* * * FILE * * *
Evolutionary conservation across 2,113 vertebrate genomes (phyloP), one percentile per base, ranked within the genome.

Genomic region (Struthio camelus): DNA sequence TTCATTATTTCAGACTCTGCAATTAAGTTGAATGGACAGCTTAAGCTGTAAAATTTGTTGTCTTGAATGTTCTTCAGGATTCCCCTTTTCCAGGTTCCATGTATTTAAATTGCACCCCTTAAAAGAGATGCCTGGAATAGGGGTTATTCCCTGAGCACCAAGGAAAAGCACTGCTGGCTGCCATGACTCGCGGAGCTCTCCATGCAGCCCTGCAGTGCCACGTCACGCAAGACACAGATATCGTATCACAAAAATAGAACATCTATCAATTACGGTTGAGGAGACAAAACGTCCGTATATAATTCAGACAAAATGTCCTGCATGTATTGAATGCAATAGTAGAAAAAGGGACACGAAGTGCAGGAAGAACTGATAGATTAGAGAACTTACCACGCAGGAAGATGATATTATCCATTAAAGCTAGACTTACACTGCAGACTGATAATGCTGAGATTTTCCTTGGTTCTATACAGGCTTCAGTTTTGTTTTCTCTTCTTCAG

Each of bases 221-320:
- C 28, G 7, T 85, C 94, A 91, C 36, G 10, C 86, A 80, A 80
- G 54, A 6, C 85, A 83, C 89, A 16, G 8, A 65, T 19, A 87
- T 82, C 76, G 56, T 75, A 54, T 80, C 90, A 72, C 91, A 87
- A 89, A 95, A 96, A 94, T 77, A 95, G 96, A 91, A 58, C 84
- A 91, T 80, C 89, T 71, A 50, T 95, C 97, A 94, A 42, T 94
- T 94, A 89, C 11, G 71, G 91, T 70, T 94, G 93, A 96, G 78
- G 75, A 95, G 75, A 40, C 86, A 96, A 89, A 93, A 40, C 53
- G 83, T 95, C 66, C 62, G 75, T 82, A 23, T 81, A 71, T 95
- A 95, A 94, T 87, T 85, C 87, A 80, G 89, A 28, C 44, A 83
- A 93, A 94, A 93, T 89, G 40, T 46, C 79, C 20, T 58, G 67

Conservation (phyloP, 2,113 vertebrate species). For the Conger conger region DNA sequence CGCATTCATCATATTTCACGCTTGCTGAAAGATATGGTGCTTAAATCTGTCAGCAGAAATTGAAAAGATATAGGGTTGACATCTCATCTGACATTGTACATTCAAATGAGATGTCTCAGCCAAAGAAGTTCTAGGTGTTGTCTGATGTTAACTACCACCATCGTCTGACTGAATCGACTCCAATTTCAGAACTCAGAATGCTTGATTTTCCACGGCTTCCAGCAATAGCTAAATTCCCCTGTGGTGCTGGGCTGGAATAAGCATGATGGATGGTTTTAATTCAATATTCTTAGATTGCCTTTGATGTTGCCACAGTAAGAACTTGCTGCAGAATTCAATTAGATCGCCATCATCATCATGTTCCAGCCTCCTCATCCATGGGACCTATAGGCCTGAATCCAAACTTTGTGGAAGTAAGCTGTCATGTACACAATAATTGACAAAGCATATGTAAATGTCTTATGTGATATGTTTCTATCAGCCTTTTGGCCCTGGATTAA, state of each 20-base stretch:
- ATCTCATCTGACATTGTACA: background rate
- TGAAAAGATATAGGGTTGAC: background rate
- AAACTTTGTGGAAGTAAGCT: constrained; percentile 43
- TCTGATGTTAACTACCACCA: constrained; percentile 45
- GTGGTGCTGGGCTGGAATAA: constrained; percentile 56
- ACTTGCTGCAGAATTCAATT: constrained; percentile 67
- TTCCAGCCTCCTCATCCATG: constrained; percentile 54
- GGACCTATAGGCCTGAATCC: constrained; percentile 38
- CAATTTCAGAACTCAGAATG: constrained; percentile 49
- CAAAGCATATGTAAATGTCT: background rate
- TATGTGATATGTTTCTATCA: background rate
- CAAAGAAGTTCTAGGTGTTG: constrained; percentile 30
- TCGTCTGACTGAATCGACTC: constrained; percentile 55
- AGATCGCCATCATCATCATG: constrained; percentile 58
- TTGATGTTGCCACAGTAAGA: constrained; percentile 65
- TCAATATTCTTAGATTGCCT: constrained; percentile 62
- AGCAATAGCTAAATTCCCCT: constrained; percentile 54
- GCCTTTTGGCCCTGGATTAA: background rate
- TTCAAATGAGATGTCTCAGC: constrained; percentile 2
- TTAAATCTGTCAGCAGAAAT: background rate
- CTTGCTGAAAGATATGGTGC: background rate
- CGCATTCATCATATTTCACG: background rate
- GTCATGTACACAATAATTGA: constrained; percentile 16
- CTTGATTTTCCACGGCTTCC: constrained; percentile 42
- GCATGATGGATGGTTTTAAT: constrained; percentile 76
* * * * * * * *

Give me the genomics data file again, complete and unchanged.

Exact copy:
Evolutionary conservation across 2,113 vertebrate genomes (phyloP), one percentile per base, ranked within the genome.

Genomic region (Struthio camelus): DNA sequence TTCATTATTTCAGACTCTGCAATTAAGTTGAATGGACAGCTTAAGCTGTAAAATTTGTTGTCTTGAATGTTCTTCAGGATTCCCCTTTTCCAGGTTCCATGTATTTAAATTGCACCCCTTAAAAGAGATGCCTGGAATAGGGGTTATTCCCTGAGCACCAAGGAAAAGCACTGCTGGCTGCCATGACTCGCGGAGCTCTCCATGCAGCCCTGCAGTGCCACGTCACGCAAGACACAGATATCGTATCACAAAAATAGAACATCTATCAATTACGGTTGAGGAGACAAAACGTCCGTATATAATTCAGACAAAATGTCCTGCATGTATTGAATGCAATAGTAGAAAAAGGGACACGAAGTGCAGGAAGAACTGATAGATTAGAGAACTTACCACGCAGGAAGATGATATTATCCATTAAAGCTAGACTTACACTGCAGACTGATAATGCTGAGATTTTCCTTGGTTCTATACAGGCTTCAGTTTTGTTTTCTCTTCTTCAG

Each of bases 221-320:
- C 28, G 7, T 85, C 94, A 91, C 36, G 10, C 86, A 80, A 80
- G 54, A 6, C 85, A 83, C 89, A 16, G 8, A 65, T 19, A 87
- T 82, C 76, G 56, T 75, A 54, T 80, C 90, A 72, C 91, A 87
- A 89, A 95, A 96, A 94, T 77, A 95, G 96, A 91, A 58, C 84
- A 91, T 80, C 89, T 71, A 50, T 95, C 97, A 94, A 42, T 94
- T 94, A 89, C 11, G 71, G 91, T 70, T 94, G 93, A 96, G 78
- G 75, A 95, G 75, A 40, C 86, A 96, A 89, A 93, A 40, C 53
- G 83, T 95, C 66, C 62, G 75, T 82, A 23, T 81, A 71, T 95
- A 95, A 94, T 87, T 85, C 87, A 80, G 89, A 28, C 44, A 83
- A 93, A 94, A 93, T 89, G 40, T 46, C 79, C 20, T 58, G 67

Conservation (phyloP, 2,113 vertebrate species). For the Conger conger region DNA sequence CGCATTCATCATATTTCACGCTTGCTGAAAGATATGGTGCTTAAATCTGTCAGCAGAAATTGAAAAGATATAGGGTTGACATCTCATCTGACATTGTACATTCAAATGAGATGTCTCAGCCAAAGAAGTTCTAGGTGTTGTCTGATGTTAACTACCACCATCGTCTGACTGAATCGACTCCAATTTCAGAACTCAGAATGCTTGATTTTCCACGGCTTCCAGCAATAGCTAAATTCCCCTGTGGTGCTGGGCTGGAATAAGCATGATGGATGGTTTTAATTCAATATTCTTAGATTGCCTTTGATGTTGCCACAGTAAGAACTTGCTGCAGAATTCAATTAGATCGCCATCATCATCATGTTCCAGCCTCCTCATCCATGGGACCTATAGGCCTGAATCCAAACTTTGTGGAAGTAAGCTGTCATGTACACAATAATTGACAAAGCATATGTAAATGTCTTATGTGATATGTTTCTATCAGCCTTTTGGCCCTGGATTAA, state of each 20-base stretch:
- ATCTCATCTGACATTGTACA: background rate
- TGAAAAGATATAGGGTTGAC: background rate
- AAACTTTGTGGAAGTAAGCT: constrained; percentile 43
- TCTGATGTTAACTACCACCA: constrained; percentile 45
- GTGGTGCTGGGCTGGAATAA: constrained; percentile 56
- ACTTGCTGCAGAATTCAATT: constrained; percentile 67
- TTCCAGCCTCCTCATCCATG: constrained; percentile 54
- GGACCTATAGGCCTGAATCC: constrained; percentile 38
- CAATTTCAGAACTCAGAATG: constrained; percentile 49
- CAAAGCATATGTAAATGTCT: background rate
- TATGTGATATGTTTCTATCA: background rate
- CAAAGAAGTTCTAGGTGTTG: constrained; percentile 30
- TCGTCTGACTGAATCGACTC: constrained; percentile 55
- AGATCGCCATCATCATCATG: constrained; percentile 58
- TTGATGTTGCCACAGTAAGA: constrained; percentile 65
- TCAATATTCTTAGATTGCCT: constrained; percentile 62
- AGCAATAGCTAAATTCCCCT: constrained; percentile 54
- GCCTTTTGGCCCTGGATTAA: background rate
- TTCAAATGAGATGTCTCAGC: constrained; percentile 2
- TTAAATCTGTCAGCAGAAAT: background rate
- CTTGCTGAAAGATATGGTGC: background rate
- CGCATTCATCATATTTCACG: background rate
- GTCATGTACACAATAATTGA: constrained; percentile 16
- CTTGATTTTCCACGGCTTCC: constrained; percentile 42
- GCATGATGGATGGTTTTAAT: constrained; percentile 76